Every year, a large number of travellers flock to witness the Living Root Bridges of Nongriat, better known as the Double Decker Living Root Bridges in Meghalaya. The crowds marvel at this masterpiece of bio-engineering by the Khasis.
The trek to these bridges, however, is not easy. It starts at the parking lot of Tyrna village. While everyone curiously begins the walk, they give up in the first one-third of the trail. This mostly happens because of the lack of knowledge about the terrain and other conditions.
What is the terrain like?
The hike starts with a descent of 3500 concrete stairs. This lengthy flight of steps is steep and narrow at certain junctions. Be mindful to take frequent breaks than mechanically walking down. The path passes by a number of villages and houses with well-manicured bush fences. At certain vantage points, jackfruit trees and hill slopes with pineapples can be seen.
Once the stairs conclude, three suspension bridges and a forest trail succeed it. The first iron suspension bridge is characteristically interesting but can be daunting. Be sure to maintain balance and distribute weight evenly (with other hikers) while walking through it. I am petrified of heights. While walking through this one, the bridge swayed continuously owing to the crowd concentrating on the centre of the bridge. Though while returning, it was just the two of us and there was perfect balance.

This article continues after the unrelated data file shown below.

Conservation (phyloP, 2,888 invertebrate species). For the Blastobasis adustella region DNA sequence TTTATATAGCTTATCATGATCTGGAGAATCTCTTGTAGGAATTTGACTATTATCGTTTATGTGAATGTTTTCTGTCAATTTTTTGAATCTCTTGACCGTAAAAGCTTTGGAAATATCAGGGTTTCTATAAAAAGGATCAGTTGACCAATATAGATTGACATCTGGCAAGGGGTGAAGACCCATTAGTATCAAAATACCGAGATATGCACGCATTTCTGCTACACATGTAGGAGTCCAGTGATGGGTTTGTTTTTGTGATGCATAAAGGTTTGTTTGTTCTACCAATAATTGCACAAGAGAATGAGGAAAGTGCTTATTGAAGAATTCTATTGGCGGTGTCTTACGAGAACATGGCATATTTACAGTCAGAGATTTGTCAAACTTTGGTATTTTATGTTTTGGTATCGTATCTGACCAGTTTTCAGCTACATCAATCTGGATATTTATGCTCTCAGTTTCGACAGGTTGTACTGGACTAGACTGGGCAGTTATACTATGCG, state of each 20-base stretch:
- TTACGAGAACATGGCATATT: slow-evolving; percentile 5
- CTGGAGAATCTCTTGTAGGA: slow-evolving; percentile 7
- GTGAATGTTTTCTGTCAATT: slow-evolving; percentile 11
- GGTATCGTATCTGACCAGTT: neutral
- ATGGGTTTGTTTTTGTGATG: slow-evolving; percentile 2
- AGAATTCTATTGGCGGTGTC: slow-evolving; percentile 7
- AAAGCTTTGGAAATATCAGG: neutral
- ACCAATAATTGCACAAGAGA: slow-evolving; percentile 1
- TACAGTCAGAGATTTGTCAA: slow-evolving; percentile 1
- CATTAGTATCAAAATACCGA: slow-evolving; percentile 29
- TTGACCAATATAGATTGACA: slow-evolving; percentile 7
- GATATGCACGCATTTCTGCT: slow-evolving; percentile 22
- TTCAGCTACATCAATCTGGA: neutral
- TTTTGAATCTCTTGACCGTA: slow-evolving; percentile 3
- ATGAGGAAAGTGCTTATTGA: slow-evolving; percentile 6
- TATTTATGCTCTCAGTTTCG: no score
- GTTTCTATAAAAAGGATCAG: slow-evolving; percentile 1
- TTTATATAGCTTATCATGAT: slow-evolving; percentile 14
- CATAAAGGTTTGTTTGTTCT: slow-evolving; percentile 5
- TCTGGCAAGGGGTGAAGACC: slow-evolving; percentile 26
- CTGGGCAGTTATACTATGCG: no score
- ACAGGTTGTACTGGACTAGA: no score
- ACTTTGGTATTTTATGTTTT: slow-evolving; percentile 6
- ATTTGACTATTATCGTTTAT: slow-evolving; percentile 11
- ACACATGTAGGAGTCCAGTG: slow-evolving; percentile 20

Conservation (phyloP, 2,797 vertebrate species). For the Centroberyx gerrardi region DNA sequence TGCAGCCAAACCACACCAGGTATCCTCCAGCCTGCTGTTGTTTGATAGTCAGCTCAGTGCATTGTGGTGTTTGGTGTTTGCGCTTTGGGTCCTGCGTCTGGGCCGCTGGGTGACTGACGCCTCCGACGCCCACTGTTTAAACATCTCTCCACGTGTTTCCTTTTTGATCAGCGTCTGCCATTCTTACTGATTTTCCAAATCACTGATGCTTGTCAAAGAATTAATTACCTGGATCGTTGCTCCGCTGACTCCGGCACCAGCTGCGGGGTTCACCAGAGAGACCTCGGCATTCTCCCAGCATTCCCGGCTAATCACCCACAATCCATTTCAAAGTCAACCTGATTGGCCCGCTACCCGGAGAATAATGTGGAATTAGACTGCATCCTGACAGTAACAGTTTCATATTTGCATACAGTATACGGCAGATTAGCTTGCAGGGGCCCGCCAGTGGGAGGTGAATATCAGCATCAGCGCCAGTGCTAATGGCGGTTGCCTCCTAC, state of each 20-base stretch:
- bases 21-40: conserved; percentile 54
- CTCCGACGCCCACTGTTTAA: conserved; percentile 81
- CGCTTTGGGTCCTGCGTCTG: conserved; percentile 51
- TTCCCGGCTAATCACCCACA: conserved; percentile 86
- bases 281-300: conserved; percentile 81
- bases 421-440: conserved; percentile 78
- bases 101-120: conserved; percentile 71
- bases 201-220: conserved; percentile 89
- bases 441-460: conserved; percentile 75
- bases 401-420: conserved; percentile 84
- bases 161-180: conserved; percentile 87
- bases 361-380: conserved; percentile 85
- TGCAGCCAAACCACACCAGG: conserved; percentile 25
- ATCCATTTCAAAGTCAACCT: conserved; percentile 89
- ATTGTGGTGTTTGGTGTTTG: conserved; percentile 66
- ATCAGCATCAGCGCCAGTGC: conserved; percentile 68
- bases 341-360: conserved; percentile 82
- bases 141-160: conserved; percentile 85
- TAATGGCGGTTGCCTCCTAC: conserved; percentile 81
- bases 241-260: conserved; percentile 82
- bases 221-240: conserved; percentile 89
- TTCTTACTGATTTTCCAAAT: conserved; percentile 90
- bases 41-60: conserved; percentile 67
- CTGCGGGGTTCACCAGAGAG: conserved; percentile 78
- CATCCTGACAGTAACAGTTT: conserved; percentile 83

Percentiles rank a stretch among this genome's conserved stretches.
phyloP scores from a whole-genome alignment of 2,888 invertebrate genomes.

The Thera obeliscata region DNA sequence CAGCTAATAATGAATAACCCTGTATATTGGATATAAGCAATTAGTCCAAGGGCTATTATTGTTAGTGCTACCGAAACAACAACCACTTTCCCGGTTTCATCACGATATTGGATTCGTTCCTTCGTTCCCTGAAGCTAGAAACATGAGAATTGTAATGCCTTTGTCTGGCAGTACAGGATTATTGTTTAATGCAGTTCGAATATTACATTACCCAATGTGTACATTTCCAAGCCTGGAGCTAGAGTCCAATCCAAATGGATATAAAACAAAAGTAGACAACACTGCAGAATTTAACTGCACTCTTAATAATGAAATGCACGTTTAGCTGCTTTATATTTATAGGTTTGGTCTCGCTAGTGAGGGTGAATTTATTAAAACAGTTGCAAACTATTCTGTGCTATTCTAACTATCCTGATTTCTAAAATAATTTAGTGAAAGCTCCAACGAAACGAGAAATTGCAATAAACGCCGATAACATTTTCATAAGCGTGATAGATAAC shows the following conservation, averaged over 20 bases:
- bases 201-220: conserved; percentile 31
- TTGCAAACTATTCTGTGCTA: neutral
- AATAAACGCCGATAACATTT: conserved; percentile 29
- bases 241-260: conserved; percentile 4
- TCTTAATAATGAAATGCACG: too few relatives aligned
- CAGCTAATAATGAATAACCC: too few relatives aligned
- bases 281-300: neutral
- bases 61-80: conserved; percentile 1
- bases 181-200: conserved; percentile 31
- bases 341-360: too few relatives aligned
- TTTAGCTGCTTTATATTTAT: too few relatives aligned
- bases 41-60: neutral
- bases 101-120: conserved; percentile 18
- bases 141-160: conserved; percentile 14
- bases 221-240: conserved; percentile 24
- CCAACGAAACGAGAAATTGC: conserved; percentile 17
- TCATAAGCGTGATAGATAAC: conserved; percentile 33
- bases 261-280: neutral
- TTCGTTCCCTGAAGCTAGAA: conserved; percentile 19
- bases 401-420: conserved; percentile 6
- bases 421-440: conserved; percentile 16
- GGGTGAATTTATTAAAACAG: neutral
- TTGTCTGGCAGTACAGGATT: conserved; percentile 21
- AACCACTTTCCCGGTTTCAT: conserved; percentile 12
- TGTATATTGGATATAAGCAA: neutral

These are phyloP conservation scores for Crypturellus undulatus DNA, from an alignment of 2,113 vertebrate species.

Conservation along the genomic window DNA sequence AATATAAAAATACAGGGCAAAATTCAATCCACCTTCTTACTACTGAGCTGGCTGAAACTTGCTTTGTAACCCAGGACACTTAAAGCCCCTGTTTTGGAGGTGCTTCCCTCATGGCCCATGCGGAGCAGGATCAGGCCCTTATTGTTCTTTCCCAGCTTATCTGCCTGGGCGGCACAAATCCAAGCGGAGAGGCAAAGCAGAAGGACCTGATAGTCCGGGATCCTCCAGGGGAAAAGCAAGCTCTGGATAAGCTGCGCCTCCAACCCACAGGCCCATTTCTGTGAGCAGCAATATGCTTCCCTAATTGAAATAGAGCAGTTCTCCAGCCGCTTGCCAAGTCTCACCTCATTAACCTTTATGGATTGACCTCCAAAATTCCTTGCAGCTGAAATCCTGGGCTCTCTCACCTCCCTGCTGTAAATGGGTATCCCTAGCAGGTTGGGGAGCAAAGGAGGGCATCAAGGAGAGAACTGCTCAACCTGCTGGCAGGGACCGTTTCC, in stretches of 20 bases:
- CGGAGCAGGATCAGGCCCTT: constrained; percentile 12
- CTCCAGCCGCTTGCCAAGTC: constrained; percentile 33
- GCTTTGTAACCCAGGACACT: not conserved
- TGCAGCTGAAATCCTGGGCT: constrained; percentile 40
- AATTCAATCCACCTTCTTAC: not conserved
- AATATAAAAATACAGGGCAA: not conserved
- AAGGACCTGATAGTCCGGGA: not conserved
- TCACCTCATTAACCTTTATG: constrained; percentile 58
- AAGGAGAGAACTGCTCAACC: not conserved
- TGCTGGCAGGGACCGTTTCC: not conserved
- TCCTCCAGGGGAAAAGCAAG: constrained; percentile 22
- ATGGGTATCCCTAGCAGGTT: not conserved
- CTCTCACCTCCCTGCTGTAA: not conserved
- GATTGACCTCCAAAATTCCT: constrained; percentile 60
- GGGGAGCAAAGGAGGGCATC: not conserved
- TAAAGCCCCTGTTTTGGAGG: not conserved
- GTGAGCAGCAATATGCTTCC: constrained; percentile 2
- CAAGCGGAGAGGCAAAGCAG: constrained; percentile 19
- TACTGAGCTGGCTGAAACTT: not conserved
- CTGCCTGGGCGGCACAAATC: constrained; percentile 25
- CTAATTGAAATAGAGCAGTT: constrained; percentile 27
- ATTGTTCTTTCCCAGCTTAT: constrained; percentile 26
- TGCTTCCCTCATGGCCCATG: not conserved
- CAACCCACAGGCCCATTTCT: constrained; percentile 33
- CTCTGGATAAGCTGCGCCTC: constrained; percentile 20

The following two bridges felt relatively steady though they are at a higher height. Traffic moves one way on these bridges and it is best to remain patient and allow those in hurry to walk through.
The stony forest trail with occasional ascents and descents starts soon after and continues until the gates of Nongriat. Here the double-decker living root bridges overlook a series of naturally forming swimming pools.
The same trail will bring you back to the parking lot. I found climbing (or returning) friendlier than descending. Even though the steepness of the stairs are visually frightening, it was easier on my legs.
How fit do I need to be?
Not in excellent shape but a good stamina goes a long way. People with vertigo or those afraid of heights may want to reconsider. While walking down the stairs, monotony may set it. Please refrain from staring or overemphasising on each step. This can make you dizzy and cause you to miss a step. This could prove fatal on the flight of steps.
The walk will definitely affect your joints and leg muscles. If you have joint, knee, back problems, you may want to skip this one. For those in doubt, carry a walking stick for additional support. Either way, be prepared for aching muscles after the trek.
When is the best time to go?
The trek can be done round the year. I would avoid hiking during the rains (April to October), even though it is probably most gorgeous season. Personally I am insecure of walking on wet, slippery terrain (even with anti-slip footwear!)
The winter months are a good time to go (November to February). Depart from Shillong early to start the trek comfortably by 1100 hours in the morning. On a sunny day, expect to get warm in the first 15-20 minutes of the trek.
How long is the trek?
Expect the trek to take half-a-day on a leisurely pace. We started the trek a little before 1100 hours and made plenty of stops (refreshments, photographs, air) on the way. We reached the double-decker bridges around 1245 hours and spent an hour there. Our return took us approximately two hours with more breaks and frequent conversation delays with fellow trekkers.
Is there food on the trail?